ID cards helpful for those with hindrances

"I’m pleased to say that ID cards for brain injury survivors are now available through the Northern Brain Injury Association."

Brain injury survivor Yvonne Nielsen with some of the advocacy awards she has been presented with over the years.

Dear Sir:

I’m pleased to say that ID cards for brain injury survivors are now available through the Northern Brain Injury Association.

This has been a long effort to get this far. The provincial government still says ‘no’ for an ID card it would provide and it is 100 per cent wrong.

The Northern Brain Injury Association has had its cards available throughout northern B.C. beginning last fall and now they are available in Terrace.

This is what I have been asking for since 1989. Other communities in B.C. have similar ID cards.

The card could be used to assist police and prevent a misinterpretation of behaviour or actions of someone with a brain injury.

The card includes the survivor’s brain injury symptoms and other related information.

When a survivor encounters law enforcement, the police may think that the person is drunk.

The survivor can then show the card that states the survivor has mobility impairments, speech impairments, slow response time – the list goes on. The survivor is not drunk and this is how the card can help.

I would still like to see a provincial ID card for people with permanent disabilities. Right now, each different disability group has to get its own card.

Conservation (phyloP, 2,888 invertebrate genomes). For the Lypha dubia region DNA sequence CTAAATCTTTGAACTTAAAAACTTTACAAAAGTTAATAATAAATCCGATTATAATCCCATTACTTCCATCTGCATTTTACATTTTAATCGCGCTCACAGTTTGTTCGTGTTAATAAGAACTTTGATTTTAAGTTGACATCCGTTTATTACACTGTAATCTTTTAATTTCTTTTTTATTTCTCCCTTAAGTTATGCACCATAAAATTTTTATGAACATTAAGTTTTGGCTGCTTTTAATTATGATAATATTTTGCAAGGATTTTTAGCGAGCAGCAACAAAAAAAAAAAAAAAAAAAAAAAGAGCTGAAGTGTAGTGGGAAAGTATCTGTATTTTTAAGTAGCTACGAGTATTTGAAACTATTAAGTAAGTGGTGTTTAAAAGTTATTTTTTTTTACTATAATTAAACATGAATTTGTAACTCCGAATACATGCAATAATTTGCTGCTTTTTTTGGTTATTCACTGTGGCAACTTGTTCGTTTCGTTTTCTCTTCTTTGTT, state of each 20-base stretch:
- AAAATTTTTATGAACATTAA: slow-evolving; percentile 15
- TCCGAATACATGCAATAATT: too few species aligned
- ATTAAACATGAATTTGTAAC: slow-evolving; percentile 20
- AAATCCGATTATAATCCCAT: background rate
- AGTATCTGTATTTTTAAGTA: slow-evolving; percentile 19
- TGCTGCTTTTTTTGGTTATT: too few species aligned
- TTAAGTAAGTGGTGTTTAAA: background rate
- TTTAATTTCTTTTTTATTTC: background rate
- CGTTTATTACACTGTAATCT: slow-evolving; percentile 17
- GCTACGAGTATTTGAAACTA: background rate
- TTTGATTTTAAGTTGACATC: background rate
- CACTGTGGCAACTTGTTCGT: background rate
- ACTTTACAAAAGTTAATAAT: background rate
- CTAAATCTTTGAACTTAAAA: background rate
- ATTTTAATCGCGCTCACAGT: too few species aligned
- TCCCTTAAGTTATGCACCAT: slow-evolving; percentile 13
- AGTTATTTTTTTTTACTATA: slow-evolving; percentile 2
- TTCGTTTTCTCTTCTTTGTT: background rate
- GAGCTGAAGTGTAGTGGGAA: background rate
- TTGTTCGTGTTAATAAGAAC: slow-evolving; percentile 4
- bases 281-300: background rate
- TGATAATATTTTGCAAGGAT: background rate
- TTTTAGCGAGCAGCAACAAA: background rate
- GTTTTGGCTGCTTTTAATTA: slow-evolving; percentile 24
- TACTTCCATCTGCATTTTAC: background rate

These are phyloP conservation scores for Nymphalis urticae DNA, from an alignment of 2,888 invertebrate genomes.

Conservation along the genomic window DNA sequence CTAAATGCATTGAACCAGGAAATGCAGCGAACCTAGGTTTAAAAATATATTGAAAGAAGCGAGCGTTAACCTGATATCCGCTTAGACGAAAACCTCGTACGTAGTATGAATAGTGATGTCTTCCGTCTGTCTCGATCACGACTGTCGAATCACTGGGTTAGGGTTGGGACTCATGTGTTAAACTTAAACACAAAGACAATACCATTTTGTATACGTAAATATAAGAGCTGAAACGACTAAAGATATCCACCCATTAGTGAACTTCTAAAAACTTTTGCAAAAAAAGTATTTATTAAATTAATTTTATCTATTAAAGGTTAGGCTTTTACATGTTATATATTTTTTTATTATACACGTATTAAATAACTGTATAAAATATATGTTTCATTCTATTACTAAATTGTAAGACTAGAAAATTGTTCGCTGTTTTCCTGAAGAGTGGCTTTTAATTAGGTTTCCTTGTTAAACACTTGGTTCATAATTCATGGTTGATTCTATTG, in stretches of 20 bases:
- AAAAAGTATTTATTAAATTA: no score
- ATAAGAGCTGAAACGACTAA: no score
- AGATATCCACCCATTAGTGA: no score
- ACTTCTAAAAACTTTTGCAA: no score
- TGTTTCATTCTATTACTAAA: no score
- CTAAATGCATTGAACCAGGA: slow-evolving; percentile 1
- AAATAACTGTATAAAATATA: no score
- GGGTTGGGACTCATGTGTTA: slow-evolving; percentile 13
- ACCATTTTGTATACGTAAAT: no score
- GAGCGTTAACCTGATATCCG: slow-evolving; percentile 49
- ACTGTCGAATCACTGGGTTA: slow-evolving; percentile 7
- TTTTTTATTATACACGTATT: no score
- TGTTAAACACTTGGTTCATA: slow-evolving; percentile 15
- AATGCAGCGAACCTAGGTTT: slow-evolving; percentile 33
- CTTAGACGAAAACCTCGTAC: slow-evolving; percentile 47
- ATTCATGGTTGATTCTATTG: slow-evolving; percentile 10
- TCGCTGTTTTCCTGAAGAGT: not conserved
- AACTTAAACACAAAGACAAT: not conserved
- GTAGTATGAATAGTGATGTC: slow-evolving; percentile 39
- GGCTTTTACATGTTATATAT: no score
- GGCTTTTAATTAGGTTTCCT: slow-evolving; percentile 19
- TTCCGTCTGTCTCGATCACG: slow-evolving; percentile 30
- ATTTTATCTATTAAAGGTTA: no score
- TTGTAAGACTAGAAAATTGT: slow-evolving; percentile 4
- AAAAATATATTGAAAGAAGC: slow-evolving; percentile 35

The autism society in Newfoundland and Labrador start up a very similar ID card for those who need one. It is to help the police in that province understand that a person is autistic and not drunk.

One of the other groups which provides an ID card is the Canadian National Insitute for the Blind.

But it would be even better if there was one card across the country for people with permanent disabilities. If you then move from one community or province, the card would be good anywhere.

The card could be used for medical reasons if a person can’t communicate. I used my card twice when I had to use the ambulance and this was very appreciated.

It would be good for first responders, good for Via Rail and other travellers, schools, etc. It would help explain why a person behaves the way they do.

As the survivor of an acquired traumatic brain injury, I very much appreciate the ID card and so do other people from the Terrace Brain Injury Support Group.

As I said back in 1989, the card would be feasible and sure enough, I was correct.

The evidence is there. The card is there for those who need it. This is a very positive outcome.

I would like to acknowledge those who gave me support. That would include Terrace RCMP Inspector Dana Hart who has now retired and Eric Stubbs and Doug Wheler who were also inspectors here and gave me some support. I also received support letters from the mayor, city council and the fire chief.

Yvonne Nielsen,

Terrace, B.C.


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